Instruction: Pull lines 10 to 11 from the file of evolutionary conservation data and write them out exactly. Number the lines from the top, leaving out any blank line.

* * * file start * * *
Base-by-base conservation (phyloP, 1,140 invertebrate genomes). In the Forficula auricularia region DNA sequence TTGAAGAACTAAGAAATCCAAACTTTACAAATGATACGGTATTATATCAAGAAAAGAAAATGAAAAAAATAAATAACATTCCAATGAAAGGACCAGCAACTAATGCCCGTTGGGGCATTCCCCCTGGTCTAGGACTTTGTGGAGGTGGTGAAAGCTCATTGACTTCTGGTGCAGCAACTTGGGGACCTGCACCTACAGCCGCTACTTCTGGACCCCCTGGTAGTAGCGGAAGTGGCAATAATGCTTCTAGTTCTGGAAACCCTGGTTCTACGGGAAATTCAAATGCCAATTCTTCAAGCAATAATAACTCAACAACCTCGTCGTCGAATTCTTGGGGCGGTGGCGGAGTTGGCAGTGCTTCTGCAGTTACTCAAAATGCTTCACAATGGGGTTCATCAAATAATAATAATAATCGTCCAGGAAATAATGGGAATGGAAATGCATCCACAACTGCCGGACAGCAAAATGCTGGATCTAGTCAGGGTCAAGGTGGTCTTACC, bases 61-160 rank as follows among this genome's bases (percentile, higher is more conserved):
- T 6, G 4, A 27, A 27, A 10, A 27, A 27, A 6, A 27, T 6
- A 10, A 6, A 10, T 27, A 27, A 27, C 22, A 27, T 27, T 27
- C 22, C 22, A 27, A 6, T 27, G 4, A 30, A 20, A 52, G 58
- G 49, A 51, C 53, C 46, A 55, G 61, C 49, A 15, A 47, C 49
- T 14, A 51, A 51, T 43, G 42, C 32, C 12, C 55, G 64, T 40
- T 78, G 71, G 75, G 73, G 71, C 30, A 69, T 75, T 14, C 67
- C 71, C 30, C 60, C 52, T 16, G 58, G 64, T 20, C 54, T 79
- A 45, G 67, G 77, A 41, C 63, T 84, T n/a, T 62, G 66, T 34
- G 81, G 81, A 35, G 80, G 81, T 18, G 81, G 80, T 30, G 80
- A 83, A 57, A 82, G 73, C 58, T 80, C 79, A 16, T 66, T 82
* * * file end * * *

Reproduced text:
- G 81, G 81, A 35, G 80, G 81, T 18, G 81, G 80, T 30, G 80
- A 83, A 57, A 82, G 73, C 58, T 80, C 79, A 16, T 66, T 82